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Comment Re:KMail's not that bad (Score 1) 184

I've been using KDE since the 1.0 beta was released with the SuSE 5.3 distro in September of 1998.
I've been using KMail since I left Thunderbird about 10 years ago.
I am currently running the latest version on Kubuntu 14.04 fully updated, with filters, encryption, etc...
It has been and is running fine.

Comment Opening an old can of worms? (Score 1) 184

Remember when KDE4 was released?

The developers opened it up to any and all suggestions and because of the power and rapid ease of development using the Qt API they went through a whole series of experiments interfaces and appliations. One volunteer, who was in grad school at the time, offered a web page to explain the new apps and features. He was crucified by those who abhorred change. Their attacks got personal. Some of the attacks were drive-by shootings by people masquerading as KDE users. He quit in disgust and devoted that time he used to his wife and graduate studies.

I suspect that the same thing will happen with this venture. My recommendation is to continue to polish the KDE UI and remove conflicting dialogs, fix the things that don't work properly, or don't work. Like this problems mentioned in this YouTube video: http://youtu.be/N7-fZJaJUv8

Above all DO NOT hide the current power and flexibility of KDE, i.e., "dumb it down", under a plethora of "useful" or "helpful" buttons, menus or dialogs. Windows does that. So does Unity. If I wanted that kind of interface I can use one of them. We saw what happened to GNOME2 when it was dumbed down to make it "easier to use". Is it possible to make a GUI "idiot proof"? Idiots are extremely ingenious, but simple interfaces are, well, simple. As in not powerful.

KDE dev team: IF you insist on shooting yourself in the foot with this scheme would you make it so that the user, during the installation process, could select the type of interface the users wants, say a mutually exclusive check box offering either the "Experienced User GUI" or "Novice Use Interfacer"? Either that, or make it easy for distro developers to select the kind of user GUI that want to default to and make the alternate option a Muon choice.

Comment Re:US (Score 2) 999

The question is, where is the best state to live in the US when the break up occurs.

It's obvious. The state with the greatest amount of natural resources: oil, metals, wood, rich soil, wildlife, and a low population.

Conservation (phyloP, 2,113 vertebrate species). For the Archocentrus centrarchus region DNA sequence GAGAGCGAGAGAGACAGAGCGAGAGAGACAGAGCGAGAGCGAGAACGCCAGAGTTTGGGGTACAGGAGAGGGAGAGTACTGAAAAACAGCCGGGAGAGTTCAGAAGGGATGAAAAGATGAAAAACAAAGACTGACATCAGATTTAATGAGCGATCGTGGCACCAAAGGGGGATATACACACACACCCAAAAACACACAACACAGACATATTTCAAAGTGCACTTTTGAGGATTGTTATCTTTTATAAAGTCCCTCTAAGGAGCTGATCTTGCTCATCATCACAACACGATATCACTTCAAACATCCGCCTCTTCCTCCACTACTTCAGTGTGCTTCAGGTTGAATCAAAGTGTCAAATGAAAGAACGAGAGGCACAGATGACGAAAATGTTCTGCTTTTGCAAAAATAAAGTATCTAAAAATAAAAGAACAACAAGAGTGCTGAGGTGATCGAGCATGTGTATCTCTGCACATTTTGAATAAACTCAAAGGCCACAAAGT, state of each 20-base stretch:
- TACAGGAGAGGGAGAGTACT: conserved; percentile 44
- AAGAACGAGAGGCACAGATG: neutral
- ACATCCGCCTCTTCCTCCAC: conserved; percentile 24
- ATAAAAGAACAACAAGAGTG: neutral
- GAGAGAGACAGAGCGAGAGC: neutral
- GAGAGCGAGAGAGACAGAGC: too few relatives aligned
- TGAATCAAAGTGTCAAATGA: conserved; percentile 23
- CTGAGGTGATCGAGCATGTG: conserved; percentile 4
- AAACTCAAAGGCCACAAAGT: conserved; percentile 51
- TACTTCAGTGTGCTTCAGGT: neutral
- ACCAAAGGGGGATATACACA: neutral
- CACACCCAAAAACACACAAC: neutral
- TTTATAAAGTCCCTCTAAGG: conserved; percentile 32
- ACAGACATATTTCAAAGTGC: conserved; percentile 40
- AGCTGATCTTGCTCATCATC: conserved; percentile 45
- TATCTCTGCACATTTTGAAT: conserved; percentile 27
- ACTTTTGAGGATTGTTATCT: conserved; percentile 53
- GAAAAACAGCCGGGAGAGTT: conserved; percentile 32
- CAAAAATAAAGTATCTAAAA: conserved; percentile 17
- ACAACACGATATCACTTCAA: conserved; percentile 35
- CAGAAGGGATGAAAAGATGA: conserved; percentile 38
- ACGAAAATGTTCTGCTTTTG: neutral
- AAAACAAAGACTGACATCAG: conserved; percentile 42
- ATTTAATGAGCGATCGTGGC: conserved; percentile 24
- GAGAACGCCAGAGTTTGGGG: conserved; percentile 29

Southern Alaska, close to the Pacific Ocean.
That it has a large supply of military weapons, including nukes, is a side benefit. It's big enough to be a nation on its own, and enough power to ward off potential invaders.

Comment Grasses producing cyanide is not new or unknown. (Score 3, Informative) 305

Tifton 85 was bred using PI290884, from South Africa, and Tifton 68, which is a cross between PI255450, from Kiboko, Kenya, and PI293606, from Nairobi, Kenya.

See Fact Sheet - Cynodon Dactylon

Some varieties have the potential to produce high levels of prussic or hydrocyanic acid (HCN), especially when high levels of nitrogen are applied. However, instances of prussic acid poisoning in cattle grazing C. dactylon are rare. Although levels of total oxalate of >1% of the DM have been recorded, there is no experience of detrimental effects on grazing cattle. Frosted C. dactylon can cause photosensitization.

What happened at ELGIN, Texas, is just an example of a RARE event. That the field in question has been in production for 15 years, and no other sites using Tifton 85 have reported animal deaths from cyanide, proves how rare the event is.

Tifton 85 has nothing to do with the laboratory manipulation of DNA (Genes).

Comment Re:Next (Score 1) 100

Not any stranger than Westinghouse claiming that a non-existent reactor is the safest ever made. IF you had read the PDF you would have noticed that what was being pointed out was that the AP1000 reactor core has only a single wall of isolation from the environment, whereas previously built reactors had two. Yet, despite having two walls, past records show that the NRC was ignoring leakages and failures in other two-walled reactors in order to fast track approval for the AP1000. IF the documented leaks in two walls prove they lack sufficient safety it gives cause for concern about the safety of only one wall.

Comment Re:Next (Score 2) 100

He's never offered one genuine, unqualified note of concession about any of it. Everyone else is wrong. "I believe strongly in safety" is as close as he's ever gotten to an explanation. Turning the NRC board of commissioners into a snake pit is somehow supposed to promote safety. ...
  and he oversaw the certification of the AP1000 reactor.

Believes in "safety", eh? He should read this.

Comment Re:The Supremely Stupid Court (Score 3, Informative) 420

You can understand now how all those "Trips for judges" paid off for the RIAA and other corporate slim.